I have often wondered if it would be worthwhile for ballots to verify that voters understand the issues they are voting on, and whether this could be achieved objectively.

Case in point: I had a conversation a few years ago in which a person told me "I am voting 'Yes' on ballot measure X because I want Y to be legal". I told them that ballot measure X makes Y illegal, so they should vote No, and asked if they had read their voter guide. They seemed not to comprehend the issue after my attempts to explain it several different ways, and at the end I told them they should probably read their voter guide or refrain from voting.

I have read a couple similar questions on this site asking about voters' general "merits" and voters' general intelligence, and obviously those suffer from the need for everyone to agree upon strict definitions for overly broad and dubious concepts. They are also based on the voter as a person, not the voter's knowledge of a specific issue.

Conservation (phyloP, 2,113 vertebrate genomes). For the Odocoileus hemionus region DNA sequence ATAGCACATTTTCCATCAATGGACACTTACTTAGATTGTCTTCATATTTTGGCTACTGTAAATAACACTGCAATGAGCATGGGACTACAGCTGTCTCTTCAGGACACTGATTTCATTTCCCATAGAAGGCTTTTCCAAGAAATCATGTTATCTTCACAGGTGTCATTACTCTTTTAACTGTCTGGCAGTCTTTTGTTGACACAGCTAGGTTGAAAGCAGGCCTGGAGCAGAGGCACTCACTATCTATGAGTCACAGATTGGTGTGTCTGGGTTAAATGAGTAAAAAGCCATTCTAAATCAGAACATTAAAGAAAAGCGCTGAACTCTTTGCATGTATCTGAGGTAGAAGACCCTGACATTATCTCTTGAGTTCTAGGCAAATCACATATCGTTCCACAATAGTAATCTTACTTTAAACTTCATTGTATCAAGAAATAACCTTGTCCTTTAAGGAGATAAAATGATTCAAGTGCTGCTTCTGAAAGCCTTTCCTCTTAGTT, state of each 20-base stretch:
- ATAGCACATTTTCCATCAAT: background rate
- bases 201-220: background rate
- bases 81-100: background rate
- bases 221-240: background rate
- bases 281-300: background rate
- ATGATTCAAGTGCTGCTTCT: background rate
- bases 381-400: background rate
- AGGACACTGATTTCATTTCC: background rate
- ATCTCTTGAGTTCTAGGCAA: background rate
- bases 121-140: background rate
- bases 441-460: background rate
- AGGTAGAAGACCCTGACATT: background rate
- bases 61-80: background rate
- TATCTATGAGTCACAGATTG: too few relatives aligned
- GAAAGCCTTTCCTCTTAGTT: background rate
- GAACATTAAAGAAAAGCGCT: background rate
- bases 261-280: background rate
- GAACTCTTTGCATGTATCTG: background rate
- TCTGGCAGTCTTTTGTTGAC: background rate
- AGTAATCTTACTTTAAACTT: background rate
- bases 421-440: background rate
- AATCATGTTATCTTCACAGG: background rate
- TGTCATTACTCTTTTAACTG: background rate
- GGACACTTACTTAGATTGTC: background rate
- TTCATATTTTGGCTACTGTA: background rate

For the purposes of this question, assume that there is one true/false or a/b/c question per ballot measure, verifying a basic understanding of the measure's primary purpose. Assume that the questions are composed by the same parties we already trust to author the official voter guides which are distributed with our sample ballots. Also assume that this verification question is presented through all of the same assistive technologies (audio, braille, etc.) that the rest of the ballot is presented through, so that no group is excluded based on literacy alone, or some other handicap. Could such a step make our voting process better, without devolving into some new method of discrimination?